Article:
Family Farm Portrait. This statue we came across on a portage symbolizes the disappearing family farm.
One of the many purposes of our trip is to encourage young people to get out into nature. We think it's important for everyone to get out there, especially our generation in this age of technology; we can't forget that we are a part of nature and should experience it. At Menogyn, Natalie and I were able to connect with nature through wilderness adventures. I remember on my 14-day with Menogyn, sleeping outside without a tent for the first time, hearing wolves howl and watching the moon move across the sky. Menogyn not only sparked our interest in the natural world, but our experience there taught us how to work with other young people while moving daily and living happily in the wilderness. As we progressed through Menogyn trips we built life-long friendships and everlasting bonds with the Canadian arctic. Even if we never go back, we both agree that we will always have a special place for the arctic in our hearts because of the seven week canoe trip that Menogyn facilitated. We are raising money for Menogyn because we believe in its mission to help adolescents grow fully in a wilderness setting connecting teenagers to themselves, others and nature. We are so thankful to everyone who has donated because they made this trip possible for us, but if you have not donated please consider doing so because your contribution will help other young people experience the wilderness like we have. It is camps like these that help build communities and mindful people. See our "How to Help" page for more information about how to donate http://hudsonbaybound.com/help.html.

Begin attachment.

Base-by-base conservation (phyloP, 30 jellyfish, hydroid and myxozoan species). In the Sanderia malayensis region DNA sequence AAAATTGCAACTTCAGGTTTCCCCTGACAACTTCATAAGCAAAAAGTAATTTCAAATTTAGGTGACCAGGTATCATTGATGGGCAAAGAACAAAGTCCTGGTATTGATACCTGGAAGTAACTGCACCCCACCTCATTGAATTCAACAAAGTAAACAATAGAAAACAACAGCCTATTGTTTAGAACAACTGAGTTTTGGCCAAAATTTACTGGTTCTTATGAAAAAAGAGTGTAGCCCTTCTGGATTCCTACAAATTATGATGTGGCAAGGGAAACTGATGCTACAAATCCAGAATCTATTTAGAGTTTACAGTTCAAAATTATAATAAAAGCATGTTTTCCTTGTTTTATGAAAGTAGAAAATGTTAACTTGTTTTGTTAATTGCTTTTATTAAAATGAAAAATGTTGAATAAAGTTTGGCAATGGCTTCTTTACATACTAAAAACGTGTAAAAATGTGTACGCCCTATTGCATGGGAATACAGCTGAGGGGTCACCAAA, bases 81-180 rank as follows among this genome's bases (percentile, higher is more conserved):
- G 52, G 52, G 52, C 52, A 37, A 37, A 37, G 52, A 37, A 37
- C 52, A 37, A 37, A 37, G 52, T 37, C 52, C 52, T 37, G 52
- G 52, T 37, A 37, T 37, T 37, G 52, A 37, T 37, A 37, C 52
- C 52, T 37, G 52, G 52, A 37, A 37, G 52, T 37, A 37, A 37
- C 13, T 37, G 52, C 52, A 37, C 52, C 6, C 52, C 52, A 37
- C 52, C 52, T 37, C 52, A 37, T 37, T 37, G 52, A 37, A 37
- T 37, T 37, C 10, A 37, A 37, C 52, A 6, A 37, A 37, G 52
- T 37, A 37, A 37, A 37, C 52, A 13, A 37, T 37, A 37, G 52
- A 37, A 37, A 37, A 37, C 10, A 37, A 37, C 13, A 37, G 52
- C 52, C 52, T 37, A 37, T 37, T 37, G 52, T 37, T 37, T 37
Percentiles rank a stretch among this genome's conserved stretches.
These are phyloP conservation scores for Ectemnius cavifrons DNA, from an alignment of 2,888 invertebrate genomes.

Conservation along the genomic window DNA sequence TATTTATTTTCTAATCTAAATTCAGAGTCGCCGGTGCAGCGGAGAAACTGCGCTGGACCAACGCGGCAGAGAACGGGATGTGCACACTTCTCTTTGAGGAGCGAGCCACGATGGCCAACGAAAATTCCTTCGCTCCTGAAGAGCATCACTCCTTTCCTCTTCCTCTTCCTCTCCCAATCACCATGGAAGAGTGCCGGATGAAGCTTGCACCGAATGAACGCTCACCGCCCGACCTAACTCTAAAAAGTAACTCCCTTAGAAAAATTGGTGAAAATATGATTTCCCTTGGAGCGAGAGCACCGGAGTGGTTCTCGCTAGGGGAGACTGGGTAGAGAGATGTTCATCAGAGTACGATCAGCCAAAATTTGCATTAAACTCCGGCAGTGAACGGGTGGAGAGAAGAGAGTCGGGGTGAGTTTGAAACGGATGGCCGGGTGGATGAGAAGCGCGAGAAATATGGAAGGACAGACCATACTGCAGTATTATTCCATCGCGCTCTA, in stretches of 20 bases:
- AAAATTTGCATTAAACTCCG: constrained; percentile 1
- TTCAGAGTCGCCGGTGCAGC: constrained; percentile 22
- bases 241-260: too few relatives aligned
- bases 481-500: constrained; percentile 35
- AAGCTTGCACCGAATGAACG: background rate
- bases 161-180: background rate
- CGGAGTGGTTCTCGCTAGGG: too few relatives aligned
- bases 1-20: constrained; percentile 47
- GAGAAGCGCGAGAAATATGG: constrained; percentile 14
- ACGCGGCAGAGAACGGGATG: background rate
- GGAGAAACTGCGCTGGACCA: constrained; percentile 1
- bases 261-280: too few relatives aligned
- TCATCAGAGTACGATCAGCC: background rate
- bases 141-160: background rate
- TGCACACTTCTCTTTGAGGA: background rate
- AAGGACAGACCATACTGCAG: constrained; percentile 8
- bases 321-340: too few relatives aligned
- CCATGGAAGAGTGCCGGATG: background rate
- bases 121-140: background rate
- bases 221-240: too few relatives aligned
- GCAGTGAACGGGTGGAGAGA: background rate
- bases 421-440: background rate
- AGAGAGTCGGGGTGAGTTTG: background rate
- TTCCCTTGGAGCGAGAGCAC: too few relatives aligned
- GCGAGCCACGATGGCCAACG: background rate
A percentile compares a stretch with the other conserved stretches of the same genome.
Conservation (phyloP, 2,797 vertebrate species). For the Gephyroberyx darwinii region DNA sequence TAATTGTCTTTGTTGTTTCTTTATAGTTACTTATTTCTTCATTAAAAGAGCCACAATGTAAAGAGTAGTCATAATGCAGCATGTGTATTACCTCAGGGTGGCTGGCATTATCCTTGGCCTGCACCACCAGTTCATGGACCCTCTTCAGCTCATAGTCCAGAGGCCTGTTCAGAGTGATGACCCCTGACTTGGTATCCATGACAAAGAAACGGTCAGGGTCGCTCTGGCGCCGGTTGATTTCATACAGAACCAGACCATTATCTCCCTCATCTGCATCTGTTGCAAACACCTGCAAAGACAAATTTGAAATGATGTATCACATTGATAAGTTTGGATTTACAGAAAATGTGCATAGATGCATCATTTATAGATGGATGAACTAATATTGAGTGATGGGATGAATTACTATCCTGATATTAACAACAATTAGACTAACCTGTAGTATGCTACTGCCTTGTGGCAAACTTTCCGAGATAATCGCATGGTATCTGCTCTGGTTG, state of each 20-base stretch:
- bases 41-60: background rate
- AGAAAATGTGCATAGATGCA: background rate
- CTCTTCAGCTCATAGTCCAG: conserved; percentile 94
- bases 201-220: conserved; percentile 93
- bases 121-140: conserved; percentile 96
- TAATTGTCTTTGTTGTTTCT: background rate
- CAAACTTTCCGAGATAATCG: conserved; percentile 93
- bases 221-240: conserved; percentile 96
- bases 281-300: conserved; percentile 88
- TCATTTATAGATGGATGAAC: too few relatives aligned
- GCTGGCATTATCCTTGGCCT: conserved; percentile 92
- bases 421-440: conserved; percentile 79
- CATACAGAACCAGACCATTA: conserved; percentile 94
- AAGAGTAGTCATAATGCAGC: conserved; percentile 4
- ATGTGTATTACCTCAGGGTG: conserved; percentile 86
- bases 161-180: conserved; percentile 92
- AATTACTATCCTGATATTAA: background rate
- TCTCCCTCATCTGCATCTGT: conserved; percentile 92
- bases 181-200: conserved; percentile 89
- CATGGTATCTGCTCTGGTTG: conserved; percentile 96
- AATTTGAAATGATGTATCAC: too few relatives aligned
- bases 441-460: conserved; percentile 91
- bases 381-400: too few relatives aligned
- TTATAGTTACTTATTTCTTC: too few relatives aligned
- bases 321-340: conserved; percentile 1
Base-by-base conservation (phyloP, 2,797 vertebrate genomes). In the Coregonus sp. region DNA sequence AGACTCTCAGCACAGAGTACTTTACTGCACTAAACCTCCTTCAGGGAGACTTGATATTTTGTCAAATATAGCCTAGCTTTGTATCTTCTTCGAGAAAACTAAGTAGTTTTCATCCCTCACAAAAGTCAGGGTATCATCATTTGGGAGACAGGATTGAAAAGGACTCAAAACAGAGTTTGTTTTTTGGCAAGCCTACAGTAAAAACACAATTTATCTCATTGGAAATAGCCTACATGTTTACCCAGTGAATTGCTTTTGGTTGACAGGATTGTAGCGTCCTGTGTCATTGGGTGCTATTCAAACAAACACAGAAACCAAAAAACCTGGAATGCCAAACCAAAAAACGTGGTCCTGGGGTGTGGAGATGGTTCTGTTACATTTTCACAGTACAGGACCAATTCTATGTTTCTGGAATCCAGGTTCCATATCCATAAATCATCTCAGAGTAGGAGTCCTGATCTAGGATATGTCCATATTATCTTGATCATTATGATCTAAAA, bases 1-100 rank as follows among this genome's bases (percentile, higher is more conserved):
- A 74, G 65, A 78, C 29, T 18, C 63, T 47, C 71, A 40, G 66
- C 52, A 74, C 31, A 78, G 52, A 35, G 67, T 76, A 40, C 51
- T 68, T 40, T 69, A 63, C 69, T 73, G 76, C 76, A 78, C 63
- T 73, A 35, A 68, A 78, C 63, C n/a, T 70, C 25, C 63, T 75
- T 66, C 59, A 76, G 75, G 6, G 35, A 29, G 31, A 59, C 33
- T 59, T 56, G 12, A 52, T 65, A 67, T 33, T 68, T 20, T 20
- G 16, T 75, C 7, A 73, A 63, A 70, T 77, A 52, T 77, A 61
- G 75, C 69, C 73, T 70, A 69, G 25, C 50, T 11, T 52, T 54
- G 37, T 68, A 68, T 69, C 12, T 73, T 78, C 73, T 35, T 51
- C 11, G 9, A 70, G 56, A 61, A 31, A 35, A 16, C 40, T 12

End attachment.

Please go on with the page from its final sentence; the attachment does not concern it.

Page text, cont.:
A family we met in Montevideo who take lots of trips in the BWCA and have been regularly following our trip!

As always, thanks for following our trip and supporting us along the way. If you are getting stir crazy or stressed out over the summer just remember the river is there waiting for you -- go paddle it!

Here is the second installment of our music video blog: Blue Eyes Cryin' in the Rain by Willie Nelson. Enjoy!








Also, here are a few clips of things we've recorded on the GoPro...

We had to paddle over a few dams that didn't seem to serve much of a purpose, but maybe that is just because the river is so flooded right now. There is a lot of 'confused water' over these dams that pose a threat to paddlers like ourselves. The camera is kind of tilted but check it out. If you know of a dam like this near you, start a conversation within your community about whether or not it is necessary and if there is a way you can work to get it removed so that more people can safely use the river for recreation.

video


The water level has been exceptionally high this summer. Here is a quick montage of the down fall and flooding (we got lost a few times...) due to high waters.





But hey! We've had our fair share of great days too...




That's it for now. We'll blog again in about three weeks when we get to Winnipeg. Enjoy the summer!

3 comments:

  1. Ann and Natalie, thanks for the update! Sounds like you're on schedule, even with all the water. Thanks also for your comments about family farms and getting kids outside. Hope your brief respite is reenergizing!

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  2. Great blog and pictures. Today we will ship out your food supplies to meet up with you at Norway House, Manitoba. Perry

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  3. I really admire you ladies! Keep paddling!